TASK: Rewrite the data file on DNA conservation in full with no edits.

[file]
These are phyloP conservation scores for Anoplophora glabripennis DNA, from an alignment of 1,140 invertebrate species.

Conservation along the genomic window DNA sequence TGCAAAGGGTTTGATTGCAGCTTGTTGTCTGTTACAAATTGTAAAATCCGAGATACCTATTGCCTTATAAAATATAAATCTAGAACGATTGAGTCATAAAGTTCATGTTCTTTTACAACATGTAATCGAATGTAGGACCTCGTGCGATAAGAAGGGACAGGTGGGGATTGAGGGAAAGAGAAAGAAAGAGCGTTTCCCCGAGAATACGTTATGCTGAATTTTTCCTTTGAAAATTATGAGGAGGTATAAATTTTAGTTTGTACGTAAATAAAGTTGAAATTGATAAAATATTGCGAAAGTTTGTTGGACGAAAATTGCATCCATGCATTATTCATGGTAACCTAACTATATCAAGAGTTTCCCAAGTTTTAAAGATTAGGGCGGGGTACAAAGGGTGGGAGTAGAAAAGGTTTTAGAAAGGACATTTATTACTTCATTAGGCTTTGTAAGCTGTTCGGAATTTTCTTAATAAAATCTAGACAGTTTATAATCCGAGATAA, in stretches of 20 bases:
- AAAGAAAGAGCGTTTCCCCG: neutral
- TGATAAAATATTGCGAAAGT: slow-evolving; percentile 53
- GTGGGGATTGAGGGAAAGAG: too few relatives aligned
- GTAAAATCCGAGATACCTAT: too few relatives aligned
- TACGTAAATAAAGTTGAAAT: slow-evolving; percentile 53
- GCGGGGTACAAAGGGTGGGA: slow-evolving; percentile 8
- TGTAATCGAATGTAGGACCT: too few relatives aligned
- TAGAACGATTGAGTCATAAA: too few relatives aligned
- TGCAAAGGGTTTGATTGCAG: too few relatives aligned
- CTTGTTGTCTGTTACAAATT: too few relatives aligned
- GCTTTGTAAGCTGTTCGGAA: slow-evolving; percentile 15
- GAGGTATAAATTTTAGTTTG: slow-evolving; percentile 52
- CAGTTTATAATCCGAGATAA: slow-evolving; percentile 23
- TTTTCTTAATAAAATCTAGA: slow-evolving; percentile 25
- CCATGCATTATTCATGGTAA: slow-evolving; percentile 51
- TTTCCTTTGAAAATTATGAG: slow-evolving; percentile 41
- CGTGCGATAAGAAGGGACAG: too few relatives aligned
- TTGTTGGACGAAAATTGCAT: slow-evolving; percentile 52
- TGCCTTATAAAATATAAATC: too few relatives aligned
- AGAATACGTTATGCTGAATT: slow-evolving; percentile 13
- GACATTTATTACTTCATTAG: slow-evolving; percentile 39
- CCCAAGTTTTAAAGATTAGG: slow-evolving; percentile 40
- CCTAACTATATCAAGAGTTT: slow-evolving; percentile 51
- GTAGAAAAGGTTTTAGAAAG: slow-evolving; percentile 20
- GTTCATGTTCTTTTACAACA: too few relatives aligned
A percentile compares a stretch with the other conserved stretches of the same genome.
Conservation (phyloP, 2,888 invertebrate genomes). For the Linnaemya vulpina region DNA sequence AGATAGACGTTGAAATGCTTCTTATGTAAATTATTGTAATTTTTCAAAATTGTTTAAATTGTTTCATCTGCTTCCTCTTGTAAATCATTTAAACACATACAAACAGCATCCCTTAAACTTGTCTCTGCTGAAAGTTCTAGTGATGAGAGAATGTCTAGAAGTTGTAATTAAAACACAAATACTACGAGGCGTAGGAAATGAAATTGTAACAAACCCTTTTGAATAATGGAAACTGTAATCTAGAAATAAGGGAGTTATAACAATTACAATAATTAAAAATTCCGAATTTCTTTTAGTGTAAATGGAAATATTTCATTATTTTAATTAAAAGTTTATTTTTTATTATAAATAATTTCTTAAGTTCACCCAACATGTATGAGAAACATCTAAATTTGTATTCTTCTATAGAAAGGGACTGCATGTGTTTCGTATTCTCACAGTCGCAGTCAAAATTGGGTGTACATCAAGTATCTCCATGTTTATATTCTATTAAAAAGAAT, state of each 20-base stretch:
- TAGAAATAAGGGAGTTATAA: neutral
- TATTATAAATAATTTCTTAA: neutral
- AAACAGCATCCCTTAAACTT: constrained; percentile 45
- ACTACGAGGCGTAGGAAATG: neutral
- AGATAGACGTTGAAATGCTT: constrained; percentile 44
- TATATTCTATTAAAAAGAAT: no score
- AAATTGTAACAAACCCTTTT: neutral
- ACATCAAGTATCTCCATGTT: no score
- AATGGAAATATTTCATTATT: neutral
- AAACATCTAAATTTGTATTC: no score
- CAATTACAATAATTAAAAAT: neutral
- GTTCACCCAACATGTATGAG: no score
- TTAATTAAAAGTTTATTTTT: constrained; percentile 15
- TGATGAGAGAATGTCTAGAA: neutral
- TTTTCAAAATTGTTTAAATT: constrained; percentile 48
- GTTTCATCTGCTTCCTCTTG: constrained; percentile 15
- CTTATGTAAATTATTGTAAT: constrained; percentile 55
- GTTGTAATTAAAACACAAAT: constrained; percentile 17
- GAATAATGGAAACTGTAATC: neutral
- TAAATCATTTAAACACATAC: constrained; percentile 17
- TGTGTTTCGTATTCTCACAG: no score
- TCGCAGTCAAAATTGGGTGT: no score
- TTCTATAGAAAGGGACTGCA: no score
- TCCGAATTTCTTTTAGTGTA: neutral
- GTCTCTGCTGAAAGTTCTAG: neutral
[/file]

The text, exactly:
These are phyloP conservation scores for Anoplophora glabripennis DNA, from an alignment of 1,140 invertebrate species.

Conservation along the genomic window DNA sequence TGCAAAGGGTTTGATTGCAGCTTGTTGTCTGTTACAAATTGTAAAATCCGAGATACCTATTGCCTTATAAAATATAAATCTAGAACGATTGAGTCATAAAGTTCATGTTCTTTTACAACATGTAATCGAATGTAGGACCTCGTGCGATAAGAAGGGACAGGTGGGGATTGAGGGAAAGAGAAAGAAAGAGCGTTTCCCCGAGAATACGTTATGCTGAATTTTTCCTTTGAAAATTATGAGGAGGTATAAATTTTAGTTTGTACGTAAATAAAGTTGAAATTGATAAAATATTGCGAAAGTTTGTTGGACGAAAATTGCATCCATGCATTATTCATGGTAACCTAACTATATCAAGAGTTTCCCAAGTTTTAAAGATTAGGGCGGGGTACAAAGGGTGGGAGTAGAAAAGGTTTTAGAAAGGACATTTATTACTTCATTAGGCTTTGTAAGCTGTTCGGAATTTTCTTAATAAAATCTAGACAGTTTATAATCCGAGATAA, in stretches of 20 bases:
- AAAGAAAGAGCGTTTCCCCG: neutral
- TGATAAAATATTGCGAAAGT: slow-evolving; percentile 53
- GTGGGGATTGAGGGAAAGAG: too few relatives aligned
- GTAAAATCCGAGATACCTAT: too few relatives aligned
- TACGTAAATAAAGTTGAAAT: slow-evolving; percentile 53
- GCGGGGTACAAAGGGTGGGA: slow-evolving; percentile 8
- TGTAATCGAATGTAGGACCT: too few relatives aligned
- TAGAACGATTGAGTCATAAA: too few relatives aligned
- TGCAAAGGGTTTGATTGCAG: too few relatives aligned
- CTTGTTGTCTGTTACAAATT: too few relatives aligned
- GCTTTGTAAGCTGTTCGGAA: slow-evolving; percentile 15
- GAGGTATAAATTTTAGTTTG: slow-evolving; percentile 52
- CAGTTTATAATCCGAGATAA: slow-evolving; percentile 23
- TTTTCTTAATAAAATCTAGA: slow-evolving; percentile 25
- CCATGCATTATTCATGGTAA: slow-evolving; percentile 51
- TTTCCTTTGAAAATTATGAG: slow-evolving; percentile 41
- CGTGCGATAAGAAGGGACAG: too few relatives aligned
- TTGTTGGACGAAAATTGCAT: slow-evolving; percentile 52
- TGCCTTATAAAATATAAATC: too few relatives aligned
- AGAATACGTTATGCTGAATT: slow-evolving; percentile 13
- GACATTTATTACTTCATTAG: slow-evolving; percentile 39
- CCCAAGTTTTAAAGATTAGG: slow-evolving; percentile 40
- CCTAACTATATCAAGAGTTT: slow-evolving; percentile 51
- GTAGAAAAGGTTTTAGAAAG: slow-evolving; percentile 20
- GTTCATGTTCTTTTACAACA: too few relatives aligned
A percentile compares a stretch with the other conserved stretches of the same genome.
Conservation (phyloP, 2,888 invertebrate genomes). For the Linnaemya vulpina region DNA sequence AGATAGACGTTGAAATGCTTCTTATGTAAATTATTGTAATTTTTCAAAATTGTTTAAATTGTTTCATCTGCTTCCTCTTGTAAATCATTTAAACACATACAAACAGCATCCCTTAAACTTGTCTCTGCTGAAAGTTCTAGTGATGAGAGAATGTCTAGAAGTTGTAATTAAAACACAAATACTACGAGGCGTAGGAAATGAAATTGTAACAAACCCTTTTGAATAATGGAAACTGTAATCTAGAAATAAGGGAGTTATAACAATTACAATAATTAAAAATTCCGAATTTCTTTTAGTGTAAATGGAAATATTTCATTATTTTAATTAAAAGTTTATTTTTTATTATAAATAATTTCTTAAGTTCACCCAACATGTATGAGAAACATCTAAATTTGTATTCTTCTATAGAAAGGGACTGCATGTGTTTCGTATTCTCACAGTCGCAGTCAAAATTGGGTGTACATCAAGTATCTCCATGTTTATATTCTATTAAAAAGAAT, state of each 20-base stretch:
- TAGAAATAAGGGAGTTATAA: neutral
- TATTATAAATAATTTCTTAA: neutral
- AAACAGCATCCCTTAAACTT: constrained; percentile 45
- ACTACGAGGCGTAGGAAATG: neutral
- AGATAGACGTTGAAATGCTT: constrained; percentile 44
- TATATTCTATTAAAAAGAAT: no score
- AAATTGTAACAAACCCTTTT: neutral
- ACATCAAGTATCTCCATGTT: no score
- AATGGAAATATTTCATTATT: neutral
- AAACATCTAAATTTGTATTC: no score
- CAATTACAATAATTAAAAAT: neutral
- GTTCACCCAACATGTATGAG: no score
- TTAATTAAAAGTTTATTTTT: constrained; percentile 15
- TGATGAGAGAATGTCTAGAA: neutral
- TTTTCAAAATTGTTTAAATT: constrained; percentile 48
- GTTTCATCTGCTTCCTCTTG: constrained; percentile 15
- CTTATGTAAATTATTGTAAT: constrained; percentile 55
- GTTGTAATTAAAACACAAAT: constrained; percentile 17
- GAATAATGGAAACTGTAATC: neutral
- TAAATCATTTAAACACATAC: constrained; percentile 17
- TGTGTTTCGTATTCTCACAG: no score
- TCGCAGTCAAAATTGGGTGT: no score
- TTCTATAGAAAGGGACTGCA: no score
- TCCGAATTTCTTTTAGTGTA: neutral
- GTCTCTGCTGAAAGTTCTAG: neutral